West” — that’s the Jewish Federation of Greater Metro-
West — “and he gave a speech about Jewish identity in the modern world, and the importance of the identity of the Jews who live in galut” — in the Diaspora.(Natan Sharansky — born Anatoly Scharansky — is the Russian refusenik who became an Israeli politician and remained a Jewish hero.)

“He said that identity is our main battlefield,” Mr. Smukler continued. “I totally agree.”

One part of Putin’s comment on Zelensky is true, he said. “Nobody talks about this — the whole Jewish world tries to be silent about it — but Putin is surrounded by Jewish friends who fully support him. We’re talking about his closest inner circle.

“Putin has at least a few people who he acknowledges as his closest friends, from his childhood.

“According to Forbes, the brothers Arkady and Boris Rotenberg and their children and relatives are probably the richest Russian family today. They are both under U.S. and E.U. sanctions. Putin always claims them as his closest friends. They knew him since he was a young fellow, in high school and university.” While Putin was in law school and then became the vice mayor of St. Petersburg, the Rotenberg brothers, who were athletes, owned a martial arts school. They became close friends at that school.

Arkady Rotenberg (Kremlin.ru)

“They are Jewish, and they are very philanthropic and supportive of the Jewish community. They gave lots of money to the community, and particularly to the Federation of Jewish Communities of Russia.

“The second friends also are brothers, the Kovalchuks; Yury, a financier, is known as Putin’s personal banker, and Mikhail, a physicist, is scientific secretary of the Russian Council for Science and High Technologies. Their mother is Jewish; their father is a Ukrainian from Odesa.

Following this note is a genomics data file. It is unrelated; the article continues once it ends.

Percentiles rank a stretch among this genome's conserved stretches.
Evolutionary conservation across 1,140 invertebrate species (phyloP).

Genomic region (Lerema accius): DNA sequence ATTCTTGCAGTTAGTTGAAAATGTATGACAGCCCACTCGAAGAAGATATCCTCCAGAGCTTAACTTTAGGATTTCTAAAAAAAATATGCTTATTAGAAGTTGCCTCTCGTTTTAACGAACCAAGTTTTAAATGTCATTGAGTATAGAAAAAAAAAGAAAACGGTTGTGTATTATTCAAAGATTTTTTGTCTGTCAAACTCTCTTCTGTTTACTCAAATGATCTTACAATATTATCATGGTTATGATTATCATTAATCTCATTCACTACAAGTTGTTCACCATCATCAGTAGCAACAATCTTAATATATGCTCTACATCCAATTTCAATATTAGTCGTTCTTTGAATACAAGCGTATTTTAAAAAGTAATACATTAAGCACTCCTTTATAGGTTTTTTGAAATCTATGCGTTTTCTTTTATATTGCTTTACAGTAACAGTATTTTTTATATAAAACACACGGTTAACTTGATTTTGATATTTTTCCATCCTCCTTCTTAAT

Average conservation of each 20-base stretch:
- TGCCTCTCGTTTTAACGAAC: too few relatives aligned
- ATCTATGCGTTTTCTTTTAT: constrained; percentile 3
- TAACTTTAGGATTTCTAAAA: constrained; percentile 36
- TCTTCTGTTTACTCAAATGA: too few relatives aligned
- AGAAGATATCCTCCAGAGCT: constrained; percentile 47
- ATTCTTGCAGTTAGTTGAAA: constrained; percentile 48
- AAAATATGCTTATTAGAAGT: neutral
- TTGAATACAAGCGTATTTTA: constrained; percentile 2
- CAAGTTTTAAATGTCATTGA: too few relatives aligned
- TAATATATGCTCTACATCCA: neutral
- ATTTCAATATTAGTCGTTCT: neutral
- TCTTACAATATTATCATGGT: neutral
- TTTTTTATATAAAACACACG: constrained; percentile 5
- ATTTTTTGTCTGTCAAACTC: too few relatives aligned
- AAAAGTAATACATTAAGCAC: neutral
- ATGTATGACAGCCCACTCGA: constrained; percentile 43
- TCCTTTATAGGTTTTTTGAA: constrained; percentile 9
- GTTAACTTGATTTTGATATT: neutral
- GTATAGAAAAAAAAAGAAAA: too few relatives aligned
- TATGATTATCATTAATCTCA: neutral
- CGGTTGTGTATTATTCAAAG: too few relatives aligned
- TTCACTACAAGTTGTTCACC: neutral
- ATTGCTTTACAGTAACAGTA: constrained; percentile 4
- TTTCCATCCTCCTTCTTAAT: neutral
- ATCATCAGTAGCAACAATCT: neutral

“And Putin’s right-hand, his first deputy chief of staff, is Sergei Kirienko. That’s a very Ukrainian name. But his real last name is Israitel.”

That’s not all. Dmitry Medvedev, the onetime president of Russia, who was the filling in the Putin presidential sandwich — Putin, Medvedev, Putin — and who continues as one of Putin’s slavish supporters, has a Jewish grandparent Mr. Smukler pointed out.

“So many of the people around Putin are either 100 percent Jewish or part Jewish that he is right to say that he has a lot of Jewish friends,” Mr. Smukler said.

“A bigger issue that Jews have to admit is that a majority of the Jewish community in Russia supports Putin’s war.

“The war split the Jewish community,” he continued. “The Jews who remain in Russia, and particularly their leadership, do not say one word condemning the invasion.” There was one major exception, he added. That was Rabbi Pinchas Goldschmidt, who left Moscow after 30 years as the city’s chief rabbi because he could not condone the war.